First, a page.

}
  }

  static void Main(string[] args)
  {
    try
    {
      CallCalculator().Wait();
    }
    catch (Exception ex)
    {
      Console.Error.WriteLine(ex);
    }

    Console.ReadKey();
  }
}
In this sample code, Main is blocking on the Task returned from CallCalculator. This is not recommended for real-world code.

Tomorrow

Well, that's quite a bit of work to enable async!

The good news is: in .NET 4.5, this all gets easier (webcite). How much easier, you ask?

A lot easier.

Let's start over, this time targeting .NET 4.5 for both server and client. First, the service interface:

[DataContract]
public class CalculatorFault
{
  [DataMember]
  public string Message { get; set; }
}

[ServiceContract]
public interface ICalculator
{
  // Synchronous equivalent:
  //  [OperationContract]
  //  [FaultContract(typeof(CalculatorFault))]
  //  uint Divide(uint numerator, uint denominator);

  [OperationContract]
  [FaultContract(typeof(CalculatorFault))]
  Task<uint> DivideAsync(uint numerator, uint denominator);
}

OK, it's a little simpler so far, because we can declare service methods returning Task instead of a Begin/End pair.

The core implementation is exactly the same:

public class Calculator : ICalculator
{
  public async Task<uint> DivideAsync(uint numerator, uint denominator)
  {
    try
    {
      var myTask = Task.Factory.StartNew(() => numerator / denominator);
      var result = await myTask;
      return result;
    }
    catch (DivideByZeroException)
    {
      throw new FaultException<CalculatorFault>(new CalculatorFault { Message = "Undefined result" });
    }
  }
}

And... wait for it... that's it! No need for any APM wrapper methods! The WCF runtime is intelligent enough to understand that this is an asynchronous implementation of a service method.

Now let's turn our attention to the client. There's another nice surprise awaiting us there.

I reiterate: the "asynchronicity" of a WCF service is independent from the "asynchronicity" of a WCF client. So if you only control one half of the connection, you can still make your half asynchronous.

Create a WCF client proxy. Heh, that's it. :)

Not only are TAP methods created, they are created by default! Totally awesome!

The client code is exactly the same as if the TaskWsdlImportExtension was used:

static class Program
{
  static async Task CallCalculator()
  {
    try
    {
      var proxy = new CalculatorClient();
      var task = proxy.DivideAsync(10, 0);
      var result = await task;
      Console.WriteLine("Result: " + result);
    }
    catch (FaultException<CalculatorFault> ex)
    {
      Console.Error.WriteLine("Error: " + ex.Detail.Message);
    }
  }

  static void Main(string[] args)
  {
    try
    {
      CallCalculator().Wait();
    }
    catch (Exception ex)
    {
      Console.Error.WriteLine(ex);
    }

    Console.ReadKey();
  }
}

Unfortunately for me, all this wonderful WCF async goodness is coming out along with the ASP.NET Web API, and I'll be migrating away from WCF. Oh, well.

8 comments:

  1. Can you add a ChannelFactory based client tutorial, I'm having many issues as I don't generate the proxy via Visual Studio 2012 RC

    ReplyDelete
    Replies
    1. Unfortunately, I've never used ChannelFactory. I would take a look at the code generated by VS2012, and also see if svcutil has some options that would work.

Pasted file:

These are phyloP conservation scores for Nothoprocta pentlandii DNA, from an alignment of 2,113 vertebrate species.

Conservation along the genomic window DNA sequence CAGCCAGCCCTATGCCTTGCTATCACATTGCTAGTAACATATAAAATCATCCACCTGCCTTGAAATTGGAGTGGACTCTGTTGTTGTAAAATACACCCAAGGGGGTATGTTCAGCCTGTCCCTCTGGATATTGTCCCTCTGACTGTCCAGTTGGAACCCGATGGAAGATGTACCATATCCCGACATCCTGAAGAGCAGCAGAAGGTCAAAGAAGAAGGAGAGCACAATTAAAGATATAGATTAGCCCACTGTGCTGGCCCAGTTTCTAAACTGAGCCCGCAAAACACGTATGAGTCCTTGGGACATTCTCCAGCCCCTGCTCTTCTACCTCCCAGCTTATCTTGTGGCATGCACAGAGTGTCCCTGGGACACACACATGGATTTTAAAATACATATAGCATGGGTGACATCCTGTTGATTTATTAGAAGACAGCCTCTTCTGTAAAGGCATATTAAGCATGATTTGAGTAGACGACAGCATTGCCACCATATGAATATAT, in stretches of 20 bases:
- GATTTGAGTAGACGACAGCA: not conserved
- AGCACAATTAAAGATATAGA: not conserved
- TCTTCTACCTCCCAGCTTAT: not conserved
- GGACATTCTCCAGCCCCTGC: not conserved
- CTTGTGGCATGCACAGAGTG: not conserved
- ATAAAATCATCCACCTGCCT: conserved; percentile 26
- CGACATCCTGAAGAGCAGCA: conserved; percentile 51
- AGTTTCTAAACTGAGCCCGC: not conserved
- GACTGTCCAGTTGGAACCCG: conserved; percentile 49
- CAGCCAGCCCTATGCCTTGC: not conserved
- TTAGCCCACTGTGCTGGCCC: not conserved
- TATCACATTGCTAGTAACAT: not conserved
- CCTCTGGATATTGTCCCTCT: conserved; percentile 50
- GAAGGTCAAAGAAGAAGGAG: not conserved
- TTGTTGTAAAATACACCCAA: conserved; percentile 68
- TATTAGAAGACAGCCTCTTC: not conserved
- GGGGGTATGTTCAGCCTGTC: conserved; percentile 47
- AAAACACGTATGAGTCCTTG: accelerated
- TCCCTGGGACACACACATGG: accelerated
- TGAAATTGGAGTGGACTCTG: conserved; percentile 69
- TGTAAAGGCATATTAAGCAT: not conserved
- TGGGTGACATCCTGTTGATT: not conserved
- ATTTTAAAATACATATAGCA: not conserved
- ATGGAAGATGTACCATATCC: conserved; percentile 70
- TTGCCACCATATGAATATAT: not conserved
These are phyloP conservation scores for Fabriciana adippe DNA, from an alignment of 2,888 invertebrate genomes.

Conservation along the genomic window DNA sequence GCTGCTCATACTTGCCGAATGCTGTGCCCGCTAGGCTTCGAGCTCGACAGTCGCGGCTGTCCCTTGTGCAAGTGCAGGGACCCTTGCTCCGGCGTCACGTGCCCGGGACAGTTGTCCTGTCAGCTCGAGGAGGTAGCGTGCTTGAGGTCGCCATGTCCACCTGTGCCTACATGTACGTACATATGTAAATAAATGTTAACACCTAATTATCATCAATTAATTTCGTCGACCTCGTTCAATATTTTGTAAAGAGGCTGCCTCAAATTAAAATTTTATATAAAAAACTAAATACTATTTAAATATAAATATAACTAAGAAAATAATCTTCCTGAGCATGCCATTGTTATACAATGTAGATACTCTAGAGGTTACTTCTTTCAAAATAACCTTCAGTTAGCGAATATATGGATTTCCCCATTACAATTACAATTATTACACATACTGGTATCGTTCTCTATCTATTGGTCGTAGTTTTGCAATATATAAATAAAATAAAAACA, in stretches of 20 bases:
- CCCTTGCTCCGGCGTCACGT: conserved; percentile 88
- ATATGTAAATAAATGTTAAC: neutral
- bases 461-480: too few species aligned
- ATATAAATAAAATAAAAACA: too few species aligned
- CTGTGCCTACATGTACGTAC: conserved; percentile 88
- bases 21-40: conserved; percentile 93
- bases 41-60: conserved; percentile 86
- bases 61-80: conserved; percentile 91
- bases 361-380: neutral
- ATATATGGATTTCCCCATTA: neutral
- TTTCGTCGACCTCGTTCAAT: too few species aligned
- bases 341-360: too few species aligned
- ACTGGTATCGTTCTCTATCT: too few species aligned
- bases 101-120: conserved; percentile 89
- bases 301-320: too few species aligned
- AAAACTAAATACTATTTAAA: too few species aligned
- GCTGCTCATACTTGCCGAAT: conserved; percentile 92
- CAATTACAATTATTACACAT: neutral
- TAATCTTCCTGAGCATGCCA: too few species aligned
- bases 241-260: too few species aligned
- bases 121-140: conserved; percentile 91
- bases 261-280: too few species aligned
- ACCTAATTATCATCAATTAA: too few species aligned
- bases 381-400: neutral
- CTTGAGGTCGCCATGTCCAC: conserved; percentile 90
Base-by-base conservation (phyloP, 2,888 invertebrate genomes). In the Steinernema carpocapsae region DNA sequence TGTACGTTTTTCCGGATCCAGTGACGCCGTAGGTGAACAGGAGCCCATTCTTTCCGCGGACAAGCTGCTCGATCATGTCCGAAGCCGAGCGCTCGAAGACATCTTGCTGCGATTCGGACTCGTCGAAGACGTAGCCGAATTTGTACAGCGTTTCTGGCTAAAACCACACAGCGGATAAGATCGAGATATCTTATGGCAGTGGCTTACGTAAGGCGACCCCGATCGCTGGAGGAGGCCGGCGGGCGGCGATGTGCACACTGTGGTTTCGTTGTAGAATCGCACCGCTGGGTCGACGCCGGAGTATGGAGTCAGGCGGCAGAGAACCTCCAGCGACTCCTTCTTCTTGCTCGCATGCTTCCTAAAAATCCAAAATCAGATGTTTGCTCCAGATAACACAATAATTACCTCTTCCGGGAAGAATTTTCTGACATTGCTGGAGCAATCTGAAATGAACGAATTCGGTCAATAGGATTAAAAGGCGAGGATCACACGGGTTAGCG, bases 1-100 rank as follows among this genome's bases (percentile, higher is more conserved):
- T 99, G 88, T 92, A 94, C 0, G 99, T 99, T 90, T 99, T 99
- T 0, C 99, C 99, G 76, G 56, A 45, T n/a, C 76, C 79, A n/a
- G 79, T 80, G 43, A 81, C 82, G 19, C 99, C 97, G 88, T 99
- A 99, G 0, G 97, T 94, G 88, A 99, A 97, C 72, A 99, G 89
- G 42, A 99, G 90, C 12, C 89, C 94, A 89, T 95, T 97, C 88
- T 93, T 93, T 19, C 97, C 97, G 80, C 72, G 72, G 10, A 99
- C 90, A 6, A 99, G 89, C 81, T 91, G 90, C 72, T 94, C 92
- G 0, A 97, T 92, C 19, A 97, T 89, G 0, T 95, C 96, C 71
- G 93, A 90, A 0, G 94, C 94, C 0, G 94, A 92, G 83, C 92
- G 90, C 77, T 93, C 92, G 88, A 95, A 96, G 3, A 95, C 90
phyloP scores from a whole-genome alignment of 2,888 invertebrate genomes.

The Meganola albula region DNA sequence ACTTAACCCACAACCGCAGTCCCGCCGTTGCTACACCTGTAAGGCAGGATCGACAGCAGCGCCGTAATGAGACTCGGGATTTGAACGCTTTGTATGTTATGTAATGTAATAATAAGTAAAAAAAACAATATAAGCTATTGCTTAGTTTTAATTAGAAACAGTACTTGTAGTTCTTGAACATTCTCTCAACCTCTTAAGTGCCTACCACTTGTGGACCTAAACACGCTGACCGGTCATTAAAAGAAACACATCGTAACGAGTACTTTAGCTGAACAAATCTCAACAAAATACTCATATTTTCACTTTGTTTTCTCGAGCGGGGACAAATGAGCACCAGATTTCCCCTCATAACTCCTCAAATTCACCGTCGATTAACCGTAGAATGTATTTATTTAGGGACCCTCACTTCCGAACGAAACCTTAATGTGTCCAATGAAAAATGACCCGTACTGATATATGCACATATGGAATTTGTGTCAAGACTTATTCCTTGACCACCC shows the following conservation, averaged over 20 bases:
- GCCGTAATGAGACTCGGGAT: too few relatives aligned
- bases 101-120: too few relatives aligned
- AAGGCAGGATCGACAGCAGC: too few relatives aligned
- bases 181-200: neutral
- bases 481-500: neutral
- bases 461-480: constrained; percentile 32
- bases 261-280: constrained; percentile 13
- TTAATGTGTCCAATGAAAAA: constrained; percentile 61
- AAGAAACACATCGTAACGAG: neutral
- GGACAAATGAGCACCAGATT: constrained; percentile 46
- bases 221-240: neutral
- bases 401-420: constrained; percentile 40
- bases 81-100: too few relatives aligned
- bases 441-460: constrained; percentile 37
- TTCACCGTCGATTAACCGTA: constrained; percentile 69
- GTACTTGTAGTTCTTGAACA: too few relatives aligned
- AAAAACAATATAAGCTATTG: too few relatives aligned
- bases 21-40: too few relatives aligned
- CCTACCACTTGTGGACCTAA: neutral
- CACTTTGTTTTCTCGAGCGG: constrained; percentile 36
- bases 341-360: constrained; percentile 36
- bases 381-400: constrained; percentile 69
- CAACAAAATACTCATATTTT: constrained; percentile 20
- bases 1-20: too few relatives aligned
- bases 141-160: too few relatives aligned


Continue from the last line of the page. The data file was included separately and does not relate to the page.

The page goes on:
Delete
  2. why not just return Task.Factory.StartNew(() => numerator / denominator) instead of awaiting on the task. is that for materializing the exception and wrapping it as a fault exception?

    ReplyDelete
    Replies
    1. Yes. Real-world code would probably not use StartNew or Run at all in a WCF server. It would deal with tasks that represent I/O operations.

      I find it easier to deal with the exception translation at the WCF boundary, and have the "real logic" in other classes. In this blog post, the "StartNew" represents that "real logic".

      Delete
  3. Hi,
    At client side Instead of CallCalculator().Wait(), how can we delagate result to another function( like old callback functions)...
    I try the following,
    async Task CallCalculator()
    {
    try
    {

    var task = channel.DivideAsync(10, 0);

    task.ContinueWith(OnWorkCompleted); //You should see result at OnWorkCompleted

    }
    catch (FaultException ex)
    {
    Console.Error.WriteLine("Error: " + ex.Detail.Message);
    }

    }

    void OnWorkCompleted(Task task)
    {

    var result = task.Result;

    Console.WriteLine("Result From Async: " + result);
    }

    It works but if we try to divide by zero, I do not catch any exception at client side.


    ReplyDelete
    Replies
    1. Answered on SO: http://stackoverflow.com/questions/19294372/wcf-async-lost-exception-at-client-side/19295798#19295798

      Delete
  4. When i put this in my service the EndCreateTrafficAlerts method is never called. When I set a breakpoint on the callback(tcs.Task) line, I can see it get hit but nothing happens.
    In client;
    public static Task CreateTrafficAlertsAsync(this Release2Client client, IEnumerable trafficIds, TrafficMasterAlert alert, Release release )
    {
    return Task.Factory.FromAsync(client.Contract.BeginCreateTrafficAlerts, client.Contract.EndCreateTrafficAlerts, trafficIds, alert, release);
    }

    In server:
    public IAsyncResult BeginCreateTrafficAlerts(IEnumerable trafficIds, TrafficMasterAlert masterAlert, AsyncCallback callback, object state)
    {
    try
    {
    var creator = new TrafficAlertsCreator();
    var task = creator.BeginCreateTrafficAlerts(trafficIds, masterAlert);
    var tcs = new TaskCompletionSource(this);
    task.ContinueWith(t =>
    {
    if (t.IsFaulted)
    {
    if (t.Exception != null) tcs.TrySetException(t.Exception.InnerExceptions);
    }
    else if (t.IsCanceled)
    tcs.TrySetCanceled();
    else
    tcs.TrySetResult(t.Result);
    if (callback != null)
    callback(tcs.Task);
    });
    return tcs.Task;
    }
    catch (Exception exc)
    {
    Log.Error(exc);
    throw new FaultException(exc.Message);
    }
    }

    public bool EndCreateTrafficAlerts(IAsyncResult ar)
    {
    try
    {
    MethodLogger.LogMethodCall("Started to execute method", MethodBase.GetCurrentMethod(), ar);
    ar.AsyncWaitHandle.WaitOne();
    var task = (Task) ar;
    task.Wait();
    var creator = (TrafficAlertsCreator) task.AsyncState;
    return creator.EndCreateTrafficAlerts(ar);
    }
    catch (FaultException)
    {
    throw; //just rethrow
    }
    catch (Exception ex)
    {
    Log.Error("An error occurred in the EndCreateTrafficAlerts method", ex);
    throw new FaultException(ex.Message);
    }
    finally
    {
    MethodLogger.LogMethodCall("Completed executing method", MethodBase.GetCurrentMethod(), ar);
    }

    }

    ReplyDelete
    Replies
    1. I figured it out. I was creating a TaskCompletionSource with a state parameter equal to the this reference. (i.e. new TaskCompletionSource(this)), instead of passing in the state object like this....new TaskCompletionSource(state).

      Delete